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    The virtual unknown from Division-II Hillsdale college received action at the center position before moving to the left tackle position he figures to occupy for some time.

    Veldheer is 6'8", 315 pounds with the frame to easily add some weight if need be. He's athletic and surprisingly strong for his dimensions.

    He's almost always going to "play high" with his height, and smallish defenders could get under him if the doesn't get his hands on them.

    Still, the ceiling for this player is high, and he didn't struggle too much with the jump in the level of competition during 2010. 

6. Jason Pierre-Paul, DE, New York Giants

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    Jean Paul! Jean Paul!

    Sorry, but Seinfeld references tend to stick in my head.

    Pierre-Paul is a 6'5", 270-pound monster of a football player, a far cry from the skinny, easy going distance runner who was one of the many memorable characters in the famous sitcom's history.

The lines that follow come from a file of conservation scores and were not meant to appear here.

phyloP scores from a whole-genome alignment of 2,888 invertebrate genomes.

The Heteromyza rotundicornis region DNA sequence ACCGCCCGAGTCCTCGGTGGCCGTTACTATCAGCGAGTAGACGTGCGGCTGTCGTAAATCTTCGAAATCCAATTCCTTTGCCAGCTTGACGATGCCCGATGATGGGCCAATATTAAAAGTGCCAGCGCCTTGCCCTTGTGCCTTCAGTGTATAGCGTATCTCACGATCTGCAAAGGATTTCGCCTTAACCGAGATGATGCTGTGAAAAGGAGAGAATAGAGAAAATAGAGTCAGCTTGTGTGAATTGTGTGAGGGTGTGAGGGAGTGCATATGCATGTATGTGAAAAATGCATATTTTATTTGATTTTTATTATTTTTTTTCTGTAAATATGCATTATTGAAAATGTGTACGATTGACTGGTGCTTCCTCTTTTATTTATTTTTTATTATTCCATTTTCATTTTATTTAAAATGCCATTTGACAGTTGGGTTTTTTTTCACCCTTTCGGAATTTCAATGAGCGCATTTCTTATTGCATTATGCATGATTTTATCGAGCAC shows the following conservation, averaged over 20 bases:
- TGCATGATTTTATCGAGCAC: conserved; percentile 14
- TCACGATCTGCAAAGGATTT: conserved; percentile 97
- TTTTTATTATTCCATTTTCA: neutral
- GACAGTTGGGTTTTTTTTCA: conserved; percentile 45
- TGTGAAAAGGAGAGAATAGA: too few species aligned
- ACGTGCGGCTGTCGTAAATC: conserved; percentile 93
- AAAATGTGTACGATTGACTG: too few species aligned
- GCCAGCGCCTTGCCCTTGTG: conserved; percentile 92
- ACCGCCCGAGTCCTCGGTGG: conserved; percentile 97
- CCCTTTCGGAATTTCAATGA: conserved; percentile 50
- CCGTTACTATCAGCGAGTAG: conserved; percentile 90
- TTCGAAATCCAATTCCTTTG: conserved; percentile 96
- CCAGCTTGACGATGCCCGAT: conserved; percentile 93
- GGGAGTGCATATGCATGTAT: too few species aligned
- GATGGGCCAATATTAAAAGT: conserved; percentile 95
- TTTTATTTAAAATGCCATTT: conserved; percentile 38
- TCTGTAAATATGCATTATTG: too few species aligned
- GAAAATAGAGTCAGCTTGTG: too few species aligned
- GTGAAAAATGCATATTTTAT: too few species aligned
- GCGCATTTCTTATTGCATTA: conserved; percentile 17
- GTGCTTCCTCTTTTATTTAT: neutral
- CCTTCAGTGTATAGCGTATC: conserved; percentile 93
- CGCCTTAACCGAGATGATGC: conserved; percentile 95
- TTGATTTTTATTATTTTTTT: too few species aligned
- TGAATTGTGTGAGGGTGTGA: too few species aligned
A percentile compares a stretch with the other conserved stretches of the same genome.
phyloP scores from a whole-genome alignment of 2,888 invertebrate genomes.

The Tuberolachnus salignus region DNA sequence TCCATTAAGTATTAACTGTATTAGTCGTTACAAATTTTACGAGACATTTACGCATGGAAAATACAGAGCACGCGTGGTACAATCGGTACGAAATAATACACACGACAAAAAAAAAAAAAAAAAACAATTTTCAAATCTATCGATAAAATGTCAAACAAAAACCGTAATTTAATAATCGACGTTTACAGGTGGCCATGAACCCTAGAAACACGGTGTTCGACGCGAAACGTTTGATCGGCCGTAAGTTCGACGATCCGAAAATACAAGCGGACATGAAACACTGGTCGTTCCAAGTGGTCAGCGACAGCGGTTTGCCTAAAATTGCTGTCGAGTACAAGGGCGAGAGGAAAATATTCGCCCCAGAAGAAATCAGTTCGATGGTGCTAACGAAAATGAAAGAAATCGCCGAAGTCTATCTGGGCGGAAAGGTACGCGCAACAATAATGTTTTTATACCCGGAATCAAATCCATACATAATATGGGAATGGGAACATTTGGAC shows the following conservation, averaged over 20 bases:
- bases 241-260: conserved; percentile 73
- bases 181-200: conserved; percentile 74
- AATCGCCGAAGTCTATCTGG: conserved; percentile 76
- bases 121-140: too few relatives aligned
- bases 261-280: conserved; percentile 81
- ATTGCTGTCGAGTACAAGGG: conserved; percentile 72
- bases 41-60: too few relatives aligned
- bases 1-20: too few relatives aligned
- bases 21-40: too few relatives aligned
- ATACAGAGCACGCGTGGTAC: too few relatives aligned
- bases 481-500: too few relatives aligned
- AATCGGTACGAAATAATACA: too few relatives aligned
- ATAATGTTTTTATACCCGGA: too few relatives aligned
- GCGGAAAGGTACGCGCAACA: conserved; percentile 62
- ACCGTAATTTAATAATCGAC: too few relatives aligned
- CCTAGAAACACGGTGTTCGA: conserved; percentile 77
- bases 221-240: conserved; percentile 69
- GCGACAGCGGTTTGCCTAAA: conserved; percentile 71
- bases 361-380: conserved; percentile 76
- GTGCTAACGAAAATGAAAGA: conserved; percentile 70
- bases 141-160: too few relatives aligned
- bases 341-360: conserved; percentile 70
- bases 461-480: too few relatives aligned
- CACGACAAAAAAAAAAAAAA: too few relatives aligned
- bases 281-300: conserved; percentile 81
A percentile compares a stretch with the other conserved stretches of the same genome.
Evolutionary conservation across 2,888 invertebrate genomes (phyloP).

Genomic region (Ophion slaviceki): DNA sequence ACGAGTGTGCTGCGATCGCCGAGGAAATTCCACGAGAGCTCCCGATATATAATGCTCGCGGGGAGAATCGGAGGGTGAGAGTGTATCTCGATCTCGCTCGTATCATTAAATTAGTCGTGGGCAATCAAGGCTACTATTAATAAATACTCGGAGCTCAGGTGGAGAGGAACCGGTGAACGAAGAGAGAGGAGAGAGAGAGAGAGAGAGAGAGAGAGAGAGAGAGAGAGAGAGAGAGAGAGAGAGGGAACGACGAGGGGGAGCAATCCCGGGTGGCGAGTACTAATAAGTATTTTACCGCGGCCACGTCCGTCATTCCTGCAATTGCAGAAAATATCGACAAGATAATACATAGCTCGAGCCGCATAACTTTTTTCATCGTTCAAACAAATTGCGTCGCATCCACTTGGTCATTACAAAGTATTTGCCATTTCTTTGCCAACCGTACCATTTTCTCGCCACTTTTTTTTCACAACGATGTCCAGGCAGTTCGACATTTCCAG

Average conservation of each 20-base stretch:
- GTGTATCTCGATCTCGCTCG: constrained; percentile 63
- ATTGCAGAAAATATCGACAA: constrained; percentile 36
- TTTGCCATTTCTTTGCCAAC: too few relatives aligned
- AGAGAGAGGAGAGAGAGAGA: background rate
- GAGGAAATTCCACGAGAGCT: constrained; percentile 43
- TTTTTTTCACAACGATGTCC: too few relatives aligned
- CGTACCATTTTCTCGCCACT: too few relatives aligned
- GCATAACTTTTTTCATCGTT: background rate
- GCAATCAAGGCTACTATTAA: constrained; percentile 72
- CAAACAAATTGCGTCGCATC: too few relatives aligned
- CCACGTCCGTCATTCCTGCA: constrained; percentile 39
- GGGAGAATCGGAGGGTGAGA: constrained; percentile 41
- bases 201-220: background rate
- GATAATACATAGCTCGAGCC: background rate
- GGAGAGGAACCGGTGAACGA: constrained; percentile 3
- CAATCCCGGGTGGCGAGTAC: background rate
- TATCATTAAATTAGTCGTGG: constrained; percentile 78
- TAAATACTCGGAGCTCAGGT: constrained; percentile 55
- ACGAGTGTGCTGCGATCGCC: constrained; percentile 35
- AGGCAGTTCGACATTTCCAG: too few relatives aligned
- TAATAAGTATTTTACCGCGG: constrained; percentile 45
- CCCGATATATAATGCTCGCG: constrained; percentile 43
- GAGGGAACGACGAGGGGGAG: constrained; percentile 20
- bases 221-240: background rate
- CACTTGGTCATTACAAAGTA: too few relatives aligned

Pierre-Paul had 4.5 sacks last season and was a force on special teams. With a year under his belt, this still raw physical specimen will benefit from increased snaps. 

7. Emmanuel Sanders, WR, Pittsburgh Steelers

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    Sanders caught just 28 passes for 376 yards in the 2010 in the regular season. But, you could see that the third-round pick out of SMU was flashing big-time talent as the season progressed, especially in the playoffs, when he had seven catches for 91 yards despite a part-time role.

    Except him to have a much bigger part in the Pittsburgh offense this season.

8. Alterraun Verner, CB, Tennessee Titans